Nancy Kissel: The Hong Kong Milkshake Murder
'An American Soap Opera'
Nancy Kissel's arrest and trial sent shock waves through Hong Kong's American expat community. The Kissels were a typical expat couple. Robert coped with his high-paying, high-pressure job while Nancy maintained a luxurious household complete with a Filipino servant and an amah (nanny) for her children. Nancy Kissel was a familiar face in the community because of her volunteer work and well-known among the other Hong Kong "soccer moms." Perhaps what rattled the expats most was how similar the Kissels were to them. Many of them shared the same marital problems as the Kissels—lots of money, too much stress, not enough time together. The only difference was that Nancy Kissel acted on her frustrations and did what many other women in the expat community might have fantasized at their darkest moments: she murdered her spouse.
Many of the expats condemned her from the start. In their privileged enclave hermetically sealed with layers of money and prestige, that sort of thing wasn't supposed to happen. But Nancy had shown that it could happen there. Several of her friends ignored the raised eyebrows and tongue-clucking and ran to her aid, some of them offering to raise money for her defense.
For the ethnic Chinese in Hong Kong, the Kissel affair provided a rare glimpse into the privileged world of the gwailo (their derogatory term for "foreigner," literally "ghost person"), and they followed the trial closely with a mix of fascination and disapproval. The trial stretched through the summer of 2005 with the local tabloids giving it the same kind of sensational coverage that the O.J. Simpson and Michael Jackson trials received in America. Because of the victim's status in the business community, journalists from business publications and news wires also reported on the progress of the trial. Everyday the court was packed with spectators—almost all of them from the expat community—eager to see the next installment of the "American soap opera," as reporter Doug Crets called it.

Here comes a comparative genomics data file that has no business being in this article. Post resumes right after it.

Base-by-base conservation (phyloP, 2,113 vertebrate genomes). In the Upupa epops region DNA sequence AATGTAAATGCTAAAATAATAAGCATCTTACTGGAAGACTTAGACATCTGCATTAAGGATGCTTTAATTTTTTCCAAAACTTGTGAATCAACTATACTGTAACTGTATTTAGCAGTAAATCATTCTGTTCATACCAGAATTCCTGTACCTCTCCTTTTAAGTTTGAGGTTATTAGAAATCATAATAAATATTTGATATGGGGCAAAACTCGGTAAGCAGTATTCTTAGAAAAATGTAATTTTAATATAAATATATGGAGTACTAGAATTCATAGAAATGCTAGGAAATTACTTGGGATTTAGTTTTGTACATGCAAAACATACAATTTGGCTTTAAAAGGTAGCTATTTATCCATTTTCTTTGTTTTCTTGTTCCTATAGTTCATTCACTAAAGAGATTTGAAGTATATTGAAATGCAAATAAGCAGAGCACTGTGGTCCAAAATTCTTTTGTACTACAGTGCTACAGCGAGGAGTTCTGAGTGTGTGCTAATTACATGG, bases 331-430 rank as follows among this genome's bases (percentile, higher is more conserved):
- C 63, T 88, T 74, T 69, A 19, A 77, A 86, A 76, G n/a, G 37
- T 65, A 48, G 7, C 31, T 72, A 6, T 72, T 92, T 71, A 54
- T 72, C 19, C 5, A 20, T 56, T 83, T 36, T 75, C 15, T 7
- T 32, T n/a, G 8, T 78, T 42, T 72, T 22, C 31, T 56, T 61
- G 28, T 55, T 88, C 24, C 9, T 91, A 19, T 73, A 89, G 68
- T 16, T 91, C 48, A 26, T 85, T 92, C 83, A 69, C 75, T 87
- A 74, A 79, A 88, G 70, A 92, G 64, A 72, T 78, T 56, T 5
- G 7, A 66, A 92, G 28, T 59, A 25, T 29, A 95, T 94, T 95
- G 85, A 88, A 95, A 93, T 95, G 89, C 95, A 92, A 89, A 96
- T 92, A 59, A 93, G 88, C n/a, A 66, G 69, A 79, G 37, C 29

The entire jury was ethnic Chinese—seven men and five women. "Juries here are stoic, stone-faced, pragmatic and with their feet on the ground," barrister Kevin Egan told The Standard. Money is very important to the Chinese, particularly to the men. A woman accused of killing her wealthy husband allegedly to take over his estate would be viewed dimly by Hong Kong locals. Presenting Nancy Kissel as a battered housewife and a victim herself would be risky for the defense. That kind of strategy, so common in criminal cases in the United States, was almost unheard of in Hong Kong. In barrister Egan's opinion, the defense would need a jury of "cuckoos from Connecticut and neurotics from New York" to get an acquittal.
But Nancy Kissel's barrister Alexander King must have felt otherwise. He chose to appeal to the jury's sympathies for an abused wife who claimed to have suffered under her husband's tyranny for years. King made the ultimate legal gamble and put his client on the stand. He would let Nancy Kissel tell her own story.